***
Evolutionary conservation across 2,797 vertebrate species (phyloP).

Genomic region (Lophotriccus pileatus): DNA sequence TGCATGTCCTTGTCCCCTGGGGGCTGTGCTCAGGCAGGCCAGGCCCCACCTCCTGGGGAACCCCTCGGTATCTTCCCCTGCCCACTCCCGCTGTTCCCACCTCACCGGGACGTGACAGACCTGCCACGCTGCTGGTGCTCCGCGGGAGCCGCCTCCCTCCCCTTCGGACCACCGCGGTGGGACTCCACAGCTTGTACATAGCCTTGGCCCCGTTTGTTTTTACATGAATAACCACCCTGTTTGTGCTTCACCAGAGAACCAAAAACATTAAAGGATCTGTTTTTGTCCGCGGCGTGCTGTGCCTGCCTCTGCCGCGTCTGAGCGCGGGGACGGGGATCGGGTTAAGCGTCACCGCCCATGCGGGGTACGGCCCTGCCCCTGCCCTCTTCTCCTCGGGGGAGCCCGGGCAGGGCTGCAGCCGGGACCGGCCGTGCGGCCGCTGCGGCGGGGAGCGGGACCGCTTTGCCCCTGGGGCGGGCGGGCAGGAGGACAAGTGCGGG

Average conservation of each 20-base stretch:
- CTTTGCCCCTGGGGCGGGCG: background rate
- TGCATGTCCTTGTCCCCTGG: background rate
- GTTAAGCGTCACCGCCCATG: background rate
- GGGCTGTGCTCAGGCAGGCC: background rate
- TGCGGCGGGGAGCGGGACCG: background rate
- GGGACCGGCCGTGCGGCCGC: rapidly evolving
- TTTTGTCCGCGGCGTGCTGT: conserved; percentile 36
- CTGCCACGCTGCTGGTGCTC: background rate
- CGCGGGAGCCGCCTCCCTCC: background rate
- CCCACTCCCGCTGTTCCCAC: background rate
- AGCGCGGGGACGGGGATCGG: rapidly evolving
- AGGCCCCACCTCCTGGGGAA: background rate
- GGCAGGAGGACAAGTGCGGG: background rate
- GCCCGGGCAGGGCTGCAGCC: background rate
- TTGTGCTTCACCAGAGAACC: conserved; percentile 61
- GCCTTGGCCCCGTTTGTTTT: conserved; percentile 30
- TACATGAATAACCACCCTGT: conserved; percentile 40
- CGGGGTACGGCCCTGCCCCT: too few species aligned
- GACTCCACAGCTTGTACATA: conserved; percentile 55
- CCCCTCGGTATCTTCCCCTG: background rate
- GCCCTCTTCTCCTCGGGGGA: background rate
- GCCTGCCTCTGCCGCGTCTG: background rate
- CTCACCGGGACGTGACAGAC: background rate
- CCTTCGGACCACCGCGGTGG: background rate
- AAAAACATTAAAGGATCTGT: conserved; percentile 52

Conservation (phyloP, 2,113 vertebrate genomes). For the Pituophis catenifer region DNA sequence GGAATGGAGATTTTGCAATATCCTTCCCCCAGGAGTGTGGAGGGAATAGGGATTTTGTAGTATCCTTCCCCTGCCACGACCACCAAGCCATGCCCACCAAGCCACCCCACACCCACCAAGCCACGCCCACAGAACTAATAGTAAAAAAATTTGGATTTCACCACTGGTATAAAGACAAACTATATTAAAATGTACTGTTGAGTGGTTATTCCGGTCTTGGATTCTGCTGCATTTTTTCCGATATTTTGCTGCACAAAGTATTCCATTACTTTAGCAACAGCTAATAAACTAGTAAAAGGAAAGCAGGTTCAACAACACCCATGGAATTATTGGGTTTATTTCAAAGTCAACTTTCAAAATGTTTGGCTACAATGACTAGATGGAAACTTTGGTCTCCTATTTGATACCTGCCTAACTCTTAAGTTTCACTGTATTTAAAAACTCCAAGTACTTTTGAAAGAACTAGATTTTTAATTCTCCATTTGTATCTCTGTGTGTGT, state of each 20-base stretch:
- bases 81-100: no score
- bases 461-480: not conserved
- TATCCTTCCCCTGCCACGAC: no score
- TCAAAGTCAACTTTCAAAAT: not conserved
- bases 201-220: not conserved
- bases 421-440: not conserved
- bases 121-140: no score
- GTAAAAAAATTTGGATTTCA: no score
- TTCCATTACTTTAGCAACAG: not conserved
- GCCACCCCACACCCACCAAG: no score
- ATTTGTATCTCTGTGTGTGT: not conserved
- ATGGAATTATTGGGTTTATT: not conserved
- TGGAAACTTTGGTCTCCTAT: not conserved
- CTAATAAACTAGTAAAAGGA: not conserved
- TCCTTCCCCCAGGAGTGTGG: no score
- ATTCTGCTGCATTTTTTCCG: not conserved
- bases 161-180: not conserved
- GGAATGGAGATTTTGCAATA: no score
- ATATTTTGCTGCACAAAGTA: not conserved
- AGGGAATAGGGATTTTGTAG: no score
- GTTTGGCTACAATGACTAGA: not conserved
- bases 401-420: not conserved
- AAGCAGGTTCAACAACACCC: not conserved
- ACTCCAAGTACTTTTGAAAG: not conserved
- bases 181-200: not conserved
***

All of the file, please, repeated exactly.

Evolutionary conservation across 2,797 vertebrate species (phyloP).

Genomic region (Lophotriccus pileatus): DNA sequence TGCATGTCCTTGTCCCCTGGGGGCTGTGCTCAGGCAGGCCAGGCCCCACCTCCTGGGGAACCCCTCGGTATCTTCCCCTGCCCACTCCCGCTGTTCCCACCTCACCGGGACGTGACAGACCTGCCACGCTGCTGGTGCTCCGCGGGAGCCGCCTCCCTCCCCTTCGGACCACCGCGGTGGGACTCCACAGCTTGTACATAGCCTTGGCCCCGTTTGTTTTTACATGAATAACCACCCTGTTTGTGCTTCACCAGAGAACCAAAAACATTAAAGGATCTGTTTTTGTCCGCGGCGTGCTGTGCCTGCCTCTGCCGCGTCTGAGCGCGGGGACGGGGATCGGGTTAAGCGTCACCGCCCATGCGGGGTACGGCCCTGCCCCTGCCCTCTTCTCCTCGGGGGAGCCCGGGCAGGGCTGCAGCCGGGACCGGCCGTGCGGCCGCTGCGGCGGGGAGCGGGACCGCTTTGCCCCTGGGGCGGGCGGGCAGGAGGACAAGTGCGGG

Average conservation of each 20-base stretch:
- CTTTGCCCCTGGGGCGGGCG: background rate
- TGCATGTCCTTGTCCCCTGG: background rate
- GTTAAGCGTCACCGCCCATG: background rate
- GGGCTGTGCTCAGGCAGGCC: background rate
- TGCGGCGGGGAGCGGGACCG: background rate
- GGGACCGGCCGTGCGGCCGC: rapidly evolving
- TTTTGTCCGCGGCGTGCTGT: conserved; percentile 36
- CTGCCACGCTGCTGGTGCTC: background rate
- CGCGGGAGCCGCCTCCCTCC: background rate
- CCCACTCCCGCTGTTCCCAC: background rate
- AGCGCGGGGACGGGGATCGG: rapidly evolving
- AGGCCCCACCTCCTGGGGAA: background rate
- GGCAGGAGGACAAGTGCGGG: background rate
- GCCCGGGCAGGGCTGCAGCC: background rate
- TTGTGCTTCACCAGAGAACC: conserved; percentile 61
- GCCTTGGCCCCGTTTGTTTT: conserved; percentile 30
- TACATGAATAACCACCCTGT: conserved; percentile 40
- CGGGGTACGGCCCTGCCCCT: too few species aligned
- GACTCCACAGCTTGTACATA: conserved; percentile 55
- CCCCTCGGTATCTTCCCCTG: background rate
- GCCCTCTTCTCCTCGGGGGA: background rate
- GCCTGCCTCTGCCGCGTCTG: background rate
- CTCACCGGGACGTGACAGAC: background rate
- CCTTCGGACCACCGCGGTGG: background rate
- AAAAACATTAAAGGATCTGT: conserved; percentile 52

Conservation (phyloP, 2,113 vertebrate genomes). For the Pituophis catenifer region DNA sequence GGAATGGAGATTTTGCAATATCCTTCCCCCAGGAGTGTGGAGGGAATAGGGATTTTGTAGTATCCTTCCCCTGCCACGACCACCAAGCCATGCCCACCAAGCCACCCCACACCCACCAAGCCACGCCCACAGAACTAATAGTAAAAAAATTTGGATTTCACCACTGGTATAAAGACAAACTATATTAAAATGTACTGTTGAGTGGTTATTCCGGTCTTGGATTCTGCTGCATTTTTTCCGATATTTTGCTGCACAAAGTATTCCATTACTTTAGCAACAGCTAATAAACTAGTAAAAGGAAAGCAGGTTCAACAACACCCATGGAATTATTGGGTTTATTTCAAAGTCAACTTTCAAAATGTTTGGCTACAATGACTAGATGGAAACTTTGGTCTCCTATTTGATACCTGCCTAACTCTTAAGTTTCACTGTATTTAAAAACTCCAAGTACTTTTGAAAGAACTAGATTTTTAATTCTCCATTTGTATCTCTGTGTGTGT, state of each 20-base stretch:
- bases 81-100: no score
- bases 461-480: not conserved
- TATCCTTCCCCTGCCACGAC: no score
- TCAAAGTCAACTTTCAAAAT: not conserved
- bases 201-220: not conserved
- bases 421-440: not conserved
- bases 121-140: no score
- GTAAAAAAATTTGGATTTCA: no score
- TTCCATTACTTTAGCAACAG: not conserved
- GCCACCCCACACCCACCAAG: no score
- ATTTGTATCTCTGTGTGTGT: not conserved
- ATGGAATTATTGGGTTTATT: not conserved
- TGGAAACTTTGGTCTCCTAT: not conserved
- CTAATAAACTAGTAAAAGGA: not conserved
- TCCTTCCCCCAGGAGTGTGG: no score
- ATTCTGCTGCATTTTTTCCG: not conserved
- bases 161-180: not conserved
- GGAATGGAGATTTTGCAATA: no score
- ATATTTTGCTGCACAAAGTA: not conserved
- AGGGAATAGGGATTTTGTAG: no score
- GTTTGGCTACAATGACTAGA: not conserved
- bases 401-420: not conserved
- AAGCAGGTTCAACAACACCC: not conserved
- ACTCCAAGTACTTTTGAAAG: not conserved
- bases 181-200: not conserved